Last Updated on December 10, 2019 by Heather Hart, ACSM EP
Here’s what I have to say about that:
Ultras: maybe one day , when I can run a marathon without a million walk breaks (like my previous two marathon experiences), I will consider it.
Relays: I’m sure in this instance, the people at runner’s lounge are referring more towards the marathon relays. But when I hear relay, I always think of the 400 m relay….and it makes me laugh at how far I’ve come as a runner.
Bet you didn’t know back in high school I ran track. I really hated , I mean despised running. But, everyone got to be on the team, it was co-ed, and there were no try outs. I started in the spring of my Sophomore year, as a way to try and stay in shape for soccer (which I played for the other three seasons of the year). While I was a relatively good soccer player, I did not excel on the track and field team. Like I said, I hated running. But my parents had this rule, once you started something, you had to follow through on your commitment. So I was stuck on the track team.
My Coach kind of stuck me wherever there were openings; in events I could occupy myself with while he and the other coaches focused on the superstars. Hurdles, high jump, the occasional relay team. Don’t get me wrong, Coach Perry was/is a great guy, and one of my favorite coaches in all of my years of academic sports. But, well, I guess I didn’t give him much to work with. Here is my graceful, aero-dynamic form as I made my way through the 100 m hurdles. (Yes, they actually posted this as a 5×5 in the year book my junior year. Thanks a bunch, yearbook staff, i wasn’t traumatized over this all summer long or anything!)
Sophomore year I ran with the 100m relay as the third leg, before I handed the baton off to super speedy Sandy who almost always beat EVERYONE giving us a first place. Other than that , I was a high jumper and long jumper. Not a very good one, but I made due. Usually, I came out of a track meet with a third place or two. OK, OK, usually there were only 3 or 4 girls in the high jump and or long jump event, but who cares about the details right? Apparently, in 1998, Division 1 high school track and field was having a serious lull in female jumpers. Whatever.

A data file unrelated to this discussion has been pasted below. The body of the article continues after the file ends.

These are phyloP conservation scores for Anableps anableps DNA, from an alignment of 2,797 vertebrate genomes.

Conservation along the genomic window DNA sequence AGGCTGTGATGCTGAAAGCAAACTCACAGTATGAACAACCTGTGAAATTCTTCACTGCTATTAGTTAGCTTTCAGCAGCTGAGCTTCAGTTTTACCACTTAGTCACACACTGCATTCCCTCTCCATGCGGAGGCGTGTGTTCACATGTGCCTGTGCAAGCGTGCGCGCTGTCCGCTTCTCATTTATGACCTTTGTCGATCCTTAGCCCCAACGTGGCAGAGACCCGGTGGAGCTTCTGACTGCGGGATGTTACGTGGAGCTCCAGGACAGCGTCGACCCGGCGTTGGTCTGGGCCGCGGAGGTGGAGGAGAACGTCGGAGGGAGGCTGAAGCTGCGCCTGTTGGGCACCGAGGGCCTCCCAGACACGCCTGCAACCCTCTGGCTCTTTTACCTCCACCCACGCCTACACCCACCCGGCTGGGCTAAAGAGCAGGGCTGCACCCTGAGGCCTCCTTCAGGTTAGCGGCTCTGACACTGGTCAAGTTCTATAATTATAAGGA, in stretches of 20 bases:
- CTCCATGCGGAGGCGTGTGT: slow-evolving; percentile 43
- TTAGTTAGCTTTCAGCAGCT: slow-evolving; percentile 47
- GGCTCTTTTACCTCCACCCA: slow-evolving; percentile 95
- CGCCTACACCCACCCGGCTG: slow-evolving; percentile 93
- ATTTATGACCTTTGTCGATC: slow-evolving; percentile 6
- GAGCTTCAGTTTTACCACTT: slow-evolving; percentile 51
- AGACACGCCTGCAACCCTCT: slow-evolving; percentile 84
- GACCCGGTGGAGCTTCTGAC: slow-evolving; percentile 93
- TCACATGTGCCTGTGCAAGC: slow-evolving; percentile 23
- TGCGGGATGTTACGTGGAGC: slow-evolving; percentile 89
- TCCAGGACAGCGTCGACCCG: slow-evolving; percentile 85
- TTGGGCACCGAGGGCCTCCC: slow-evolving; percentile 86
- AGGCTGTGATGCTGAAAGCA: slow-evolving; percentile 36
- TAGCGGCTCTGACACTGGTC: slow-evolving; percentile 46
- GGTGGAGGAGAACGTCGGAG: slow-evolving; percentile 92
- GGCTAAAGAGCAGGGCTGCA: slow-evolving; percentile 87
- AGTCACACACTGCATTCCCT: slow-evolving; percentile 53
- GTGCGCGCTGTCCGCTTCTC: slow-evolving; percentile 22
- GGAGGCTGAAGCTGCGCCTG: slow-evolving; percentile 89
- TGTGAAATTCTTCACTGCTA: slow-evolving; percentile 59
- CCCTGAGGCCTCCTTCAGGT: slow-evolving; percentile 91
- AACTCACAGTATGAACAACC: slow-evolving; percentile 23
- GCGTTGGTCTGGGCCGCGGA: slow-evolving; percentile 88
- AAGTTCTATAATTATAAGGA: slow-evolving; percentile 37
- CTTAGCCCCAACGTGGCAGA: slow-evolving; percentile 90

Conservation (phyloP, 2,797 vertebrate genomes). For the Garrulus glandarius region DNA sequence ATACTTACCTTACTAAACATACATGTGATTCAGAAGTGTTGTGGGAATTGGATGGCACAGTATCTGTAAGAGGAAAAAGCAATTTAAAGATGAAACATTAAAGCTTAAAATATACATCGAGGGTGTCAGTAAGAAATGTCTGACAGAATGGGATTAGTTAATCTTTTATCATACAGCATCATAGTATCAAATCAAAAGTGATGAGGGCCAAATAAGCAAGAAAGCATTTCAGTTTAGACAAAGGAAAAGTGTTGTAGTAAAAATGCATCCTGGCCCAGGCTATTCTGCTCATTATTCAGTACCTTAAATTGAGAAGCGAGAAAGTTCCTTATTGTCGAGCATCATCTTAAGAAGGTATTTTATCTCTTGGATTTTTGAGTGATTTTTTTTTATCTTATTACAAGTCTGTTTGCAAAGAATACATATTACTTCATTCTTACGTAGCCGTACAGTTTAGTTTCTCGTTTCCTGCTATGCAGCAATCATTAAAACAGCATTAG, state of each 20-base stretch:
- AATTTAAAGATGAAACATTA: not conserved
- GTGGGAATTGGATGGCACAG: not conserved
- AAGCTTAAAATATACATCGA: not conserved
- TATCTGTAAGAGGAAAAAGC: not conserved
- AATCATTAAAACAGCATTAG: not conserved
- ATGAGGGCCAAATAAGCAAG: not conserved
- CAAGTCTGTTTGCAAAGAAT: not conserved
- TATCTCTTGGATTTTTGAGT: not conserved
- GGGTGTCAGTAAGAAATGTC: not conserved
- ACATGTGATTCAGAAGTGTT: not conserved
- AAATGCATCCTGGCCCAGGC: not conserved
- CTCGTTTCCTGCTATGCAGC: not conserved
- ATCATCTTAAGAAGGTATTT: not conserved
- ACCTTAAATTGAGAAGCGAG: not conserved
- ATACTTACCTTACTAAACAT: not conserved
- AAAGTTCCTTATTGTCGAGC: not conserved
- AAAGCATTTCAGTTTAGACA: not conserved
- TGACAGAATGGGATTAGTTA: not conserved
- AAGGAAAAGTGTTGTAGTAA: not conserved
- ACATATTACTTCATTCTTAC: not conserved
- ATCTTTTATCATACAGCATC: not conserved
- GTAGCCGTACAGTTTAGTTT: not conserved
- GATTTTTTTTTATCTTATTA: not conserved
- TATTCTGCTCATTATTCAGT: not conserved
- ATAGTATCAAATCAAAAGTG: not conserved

So here’s where the story gets really good: Sophomore year, track and field end of season awards banquet. Every year, out of everyone on the team (boys and girls combined) , the person with the most points was given the “trackmeister” award. One for track events, and one for field events. You earned a certain number of points for placing at meets. Well, guess who’s long list of “third place by default” points earned her the field award? ME! HA! I will never forget the look on the team and various coaches face’s when the Coach Perry very hesitantly announced the award, saying that “this years winner was a surprise, and I had to recount three times to make sure it was accurate…” haaaaahahahahaha. Out of all those bulky shot-puters, muscular javelin throwers, crazy pole vaulters, and other high & long jumpers (the guys were actually really good), little ol’ me took home the trophy.
I ended up joining the track team for my Junior and Senior year as well. I never won the trackmeister award again, but I did manage to make it to the Division 1 state championships for 100 m hurdles Senior year. I came in last place in the first heat, but I still made it to States, and I thought that was a pretty cool accomplishment for the girl who hated to run.
So while writing this blog, I decided to dig out the award. Buried in the back of the upstairs closet, behind the Christmas decorations, is the box of “important things” my mom saved for me from high school. My diploma, the champagne flutes from the Prom (still full of confetti!), various awards and plaques, such as “3 years perfect attendance” (told you! nerd!), and my trackmeister award.
Yesterday, I was pretty down on myself and my current lack of training due to this crazy cold. So many of you gave me great advice (i really appreciate it) and made me realize that I a) need to not be so hard on myself, and b) shouldn’t be so gung-ho about a Boston qualifying time for what will only my third marathon. So I’m going to go forward with my training plan, but not have it be the end-all of my marathon training. While Boston will still be in the back of my mind, my new goal is simply a P.R. And if that P.R is a 3:40 or better, well that will be fantastic. Meanwhile, I think I will keep the “trackmeister” out, to remind myself that sometimes you don’t have to be the best or the fastest, but just having a lot of determination and sticking with it can still get you where you want to be.
And I bet today, If I told Coach Perry I was training for my third marathon, he would probably make me go and run hills as a punishment, because he would think I was lying. Ha!